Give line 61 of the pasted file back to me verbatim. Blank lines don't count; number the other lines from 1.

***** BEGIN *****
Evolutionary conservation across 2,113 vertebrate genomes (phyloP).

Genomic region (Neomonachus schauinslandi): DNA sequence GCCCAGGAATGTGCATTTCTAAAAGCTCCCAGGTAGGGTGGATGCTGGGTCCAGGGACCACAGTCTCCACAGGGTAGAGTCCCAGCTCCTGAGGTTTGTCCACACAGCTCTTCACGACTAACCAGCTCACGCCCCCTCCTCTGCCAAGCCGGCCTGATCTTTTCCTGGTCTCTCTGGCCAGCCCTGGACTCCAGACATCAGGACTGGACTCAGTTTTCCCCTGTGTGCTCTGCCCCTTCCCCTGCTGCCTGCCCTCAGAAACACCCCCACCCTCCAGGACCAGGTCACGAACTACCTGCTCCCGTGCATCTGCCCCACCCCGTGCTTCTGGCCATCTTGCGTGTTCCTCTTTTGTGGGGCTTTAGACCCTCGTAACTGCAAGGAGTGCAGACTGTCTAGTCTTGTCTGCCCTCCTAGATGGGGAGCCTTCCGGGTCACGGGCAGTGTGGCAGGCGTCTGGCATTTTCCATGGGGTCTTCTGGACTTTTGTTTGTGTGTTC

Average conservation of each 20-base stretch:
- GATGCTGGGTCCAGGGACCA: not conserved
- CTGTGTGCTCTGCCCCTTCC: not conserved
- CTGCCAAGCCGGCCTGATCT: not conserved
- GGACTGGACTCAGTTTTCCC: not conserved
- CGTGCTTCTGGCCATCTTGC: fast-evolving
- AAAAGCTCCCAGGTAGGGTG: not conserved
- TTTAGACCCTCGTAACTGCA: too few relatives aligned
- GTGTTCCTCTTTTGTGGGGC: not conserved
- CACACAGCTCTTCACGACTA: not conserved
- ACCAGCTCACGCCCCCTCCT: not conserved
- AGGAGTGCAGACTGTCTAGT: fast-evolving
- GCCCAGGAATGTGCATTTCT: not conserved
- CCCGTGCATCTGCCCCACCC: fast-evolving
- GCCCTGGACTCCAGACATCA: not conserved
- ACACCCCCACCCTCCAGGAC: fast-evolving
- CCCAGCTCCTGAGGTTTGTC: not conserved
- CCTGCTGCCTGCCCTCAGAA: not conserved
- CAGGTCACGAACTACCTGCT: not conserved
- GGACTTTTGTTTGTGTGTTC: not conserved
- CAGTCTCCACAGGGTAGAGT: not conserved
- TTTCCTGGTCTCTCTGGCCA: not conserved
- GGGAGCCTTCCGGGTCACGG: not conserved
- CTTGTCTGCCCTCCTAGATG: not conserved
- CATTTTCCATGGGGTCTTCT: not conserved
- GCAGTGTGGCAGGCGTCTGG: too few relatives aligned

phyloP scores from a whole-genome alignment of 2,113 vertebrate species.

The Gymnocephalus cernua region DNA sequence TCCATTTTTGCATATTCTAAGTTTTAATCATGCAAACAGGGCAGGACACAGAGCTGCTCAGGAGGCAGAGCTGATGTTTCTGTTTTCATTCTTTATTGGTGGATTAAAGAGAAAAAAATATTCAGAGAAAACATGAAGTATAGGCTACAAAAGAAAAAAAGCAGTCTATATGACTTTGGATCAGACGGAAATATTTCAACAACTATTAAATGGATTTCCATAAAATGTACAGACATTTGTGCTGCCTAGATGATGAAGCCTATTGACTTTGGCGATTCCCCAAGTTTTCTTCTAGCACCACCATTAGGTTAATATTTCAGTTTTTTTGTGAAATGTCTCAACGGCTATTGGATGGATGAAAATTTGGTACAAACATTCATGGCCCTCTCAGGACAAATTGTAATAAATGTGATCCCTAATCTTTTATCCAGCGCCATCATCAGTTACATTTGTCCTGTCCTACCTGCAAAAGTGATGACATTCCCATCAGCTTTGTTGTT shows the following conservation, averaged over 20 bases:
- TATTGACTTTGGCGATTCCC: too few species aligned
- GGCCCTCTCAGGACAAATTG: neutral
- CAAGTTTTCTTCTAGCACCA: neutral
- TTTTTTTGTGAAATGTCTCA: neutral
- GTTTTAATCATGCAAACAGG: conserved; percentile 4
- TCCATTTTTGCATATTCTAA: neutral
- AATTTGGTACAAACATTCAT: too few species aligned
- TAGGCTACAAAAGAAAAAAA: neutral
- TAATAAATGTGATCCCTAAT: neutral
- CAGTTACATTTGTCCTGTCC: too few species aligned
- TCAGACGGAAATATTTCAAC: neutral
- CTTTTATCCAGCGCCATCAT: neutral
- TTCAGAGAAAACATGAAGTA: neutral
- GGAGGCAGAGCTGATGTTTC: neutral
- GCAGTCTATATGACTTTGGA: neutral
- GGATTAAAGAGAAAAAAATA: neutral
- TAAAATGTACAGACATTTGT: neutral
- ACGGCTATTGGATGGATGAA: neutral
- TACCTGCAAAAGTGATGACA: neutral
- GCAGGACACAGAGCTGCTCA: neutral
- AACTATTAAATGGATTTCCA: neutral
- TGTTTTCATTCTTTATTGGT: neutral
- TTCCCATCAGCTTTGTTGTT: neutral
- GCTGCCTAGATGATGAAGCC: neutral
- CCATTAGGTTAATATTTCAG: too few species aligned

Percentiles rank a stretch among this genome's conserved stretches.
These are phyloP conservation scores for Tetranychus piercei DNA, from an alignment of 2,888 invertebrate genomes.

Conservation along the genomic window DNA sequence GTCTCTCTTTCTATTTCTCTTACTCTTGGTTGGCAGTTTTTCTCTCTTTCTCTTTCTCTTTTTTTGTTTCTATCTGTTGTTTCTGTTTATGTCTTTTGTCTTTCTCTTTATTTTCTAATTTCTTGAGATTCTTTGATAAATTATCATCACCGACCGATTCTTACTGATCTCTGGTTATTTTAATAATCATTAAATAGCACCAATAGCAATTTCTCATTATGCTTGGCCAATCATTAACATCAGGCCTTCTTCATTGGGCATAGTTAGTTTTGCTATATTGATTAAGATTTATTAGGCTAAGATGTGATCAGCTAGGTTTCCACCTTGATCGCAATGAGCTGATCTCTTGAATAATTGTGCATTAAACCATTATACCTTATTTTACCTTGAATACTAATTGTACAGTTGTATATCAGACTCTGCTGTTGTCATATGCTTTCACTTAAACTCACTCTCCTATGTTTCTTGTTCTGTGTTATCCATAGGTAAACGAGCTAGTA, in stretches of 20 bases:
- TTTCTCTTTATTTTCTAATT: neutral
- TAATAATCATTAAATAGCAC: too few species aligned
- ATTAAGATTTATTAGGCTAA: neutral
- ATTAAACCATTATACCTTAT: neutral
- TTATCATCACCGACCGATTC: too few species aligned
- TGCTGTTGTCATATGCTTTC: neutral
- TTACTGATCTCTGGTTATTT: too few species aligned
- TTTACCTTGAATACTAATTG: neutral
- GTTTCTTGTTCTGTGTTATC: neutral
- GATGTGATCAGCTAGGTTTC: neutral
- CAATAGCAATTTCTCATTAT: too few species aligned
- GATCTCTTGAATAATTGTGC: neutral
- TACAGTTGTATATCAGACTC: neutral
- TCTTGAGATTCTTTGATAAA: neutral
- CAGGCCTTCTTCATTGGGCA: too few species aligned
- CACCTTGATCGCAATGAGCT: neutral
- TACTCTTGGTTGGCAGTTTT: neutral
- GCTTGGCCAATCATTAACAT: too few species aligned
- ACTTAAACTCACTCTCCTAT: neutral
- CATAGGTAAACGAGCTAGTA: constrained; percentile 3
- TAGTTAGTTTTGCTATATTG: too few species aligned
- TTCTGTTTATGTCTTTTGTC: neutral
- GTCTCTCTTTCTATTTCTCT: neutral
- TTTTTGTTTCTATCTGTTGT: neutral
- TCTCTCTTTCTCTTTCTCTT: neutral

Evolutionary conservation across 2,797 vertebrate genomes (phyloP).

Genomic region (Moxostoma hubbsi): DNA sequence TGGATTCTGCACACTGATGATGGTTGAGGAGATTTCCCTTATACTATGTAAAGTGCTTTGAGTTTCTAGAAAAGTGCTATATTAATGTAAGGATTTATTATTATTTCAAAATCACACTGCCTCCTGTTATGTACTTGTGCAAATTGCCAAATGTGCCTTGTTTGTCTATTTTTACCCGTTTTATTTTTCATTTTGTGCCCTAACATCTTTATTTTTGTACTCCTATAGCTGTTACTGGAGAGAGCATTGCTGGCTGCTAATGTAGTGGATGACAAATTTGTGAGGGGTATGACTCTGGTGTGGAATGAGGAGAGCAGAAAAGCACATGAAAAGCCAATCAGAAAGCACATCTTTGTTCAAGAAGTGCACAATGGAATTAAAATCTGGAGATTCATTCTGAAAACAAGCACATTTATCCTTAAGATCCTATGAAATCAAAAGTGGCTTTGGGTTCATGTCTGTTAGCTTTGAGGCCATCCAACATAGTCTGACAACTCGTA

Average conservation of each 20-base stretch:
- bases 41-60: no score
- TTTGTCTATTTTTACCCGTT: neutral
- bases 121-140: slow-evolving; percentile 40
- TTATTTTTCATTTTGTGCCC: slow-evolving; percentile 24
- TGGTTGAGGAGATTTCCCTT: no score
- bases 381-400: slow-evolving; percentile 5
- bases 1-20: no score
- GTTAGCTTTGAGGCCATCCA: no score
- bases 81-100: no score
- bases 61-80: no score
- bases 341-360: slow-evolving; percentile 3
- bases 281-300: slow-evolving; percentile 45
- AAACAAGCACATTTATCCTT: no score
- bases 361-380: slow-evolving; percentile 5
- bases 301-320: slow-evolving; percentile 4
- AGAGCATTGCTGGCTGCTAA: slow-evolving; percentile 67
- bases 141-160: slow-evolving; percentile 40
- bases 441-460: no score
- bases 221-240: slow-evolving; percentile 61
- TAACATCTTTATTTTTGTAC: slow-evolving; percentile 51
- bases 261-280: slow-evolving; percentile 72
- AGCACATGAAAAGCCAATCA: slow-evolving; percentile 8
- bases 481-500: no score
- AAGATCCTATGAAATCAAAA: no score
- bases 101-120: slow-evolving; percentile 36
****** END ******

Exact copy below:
- ATTAAGATTTATTAGGCTAA: neutral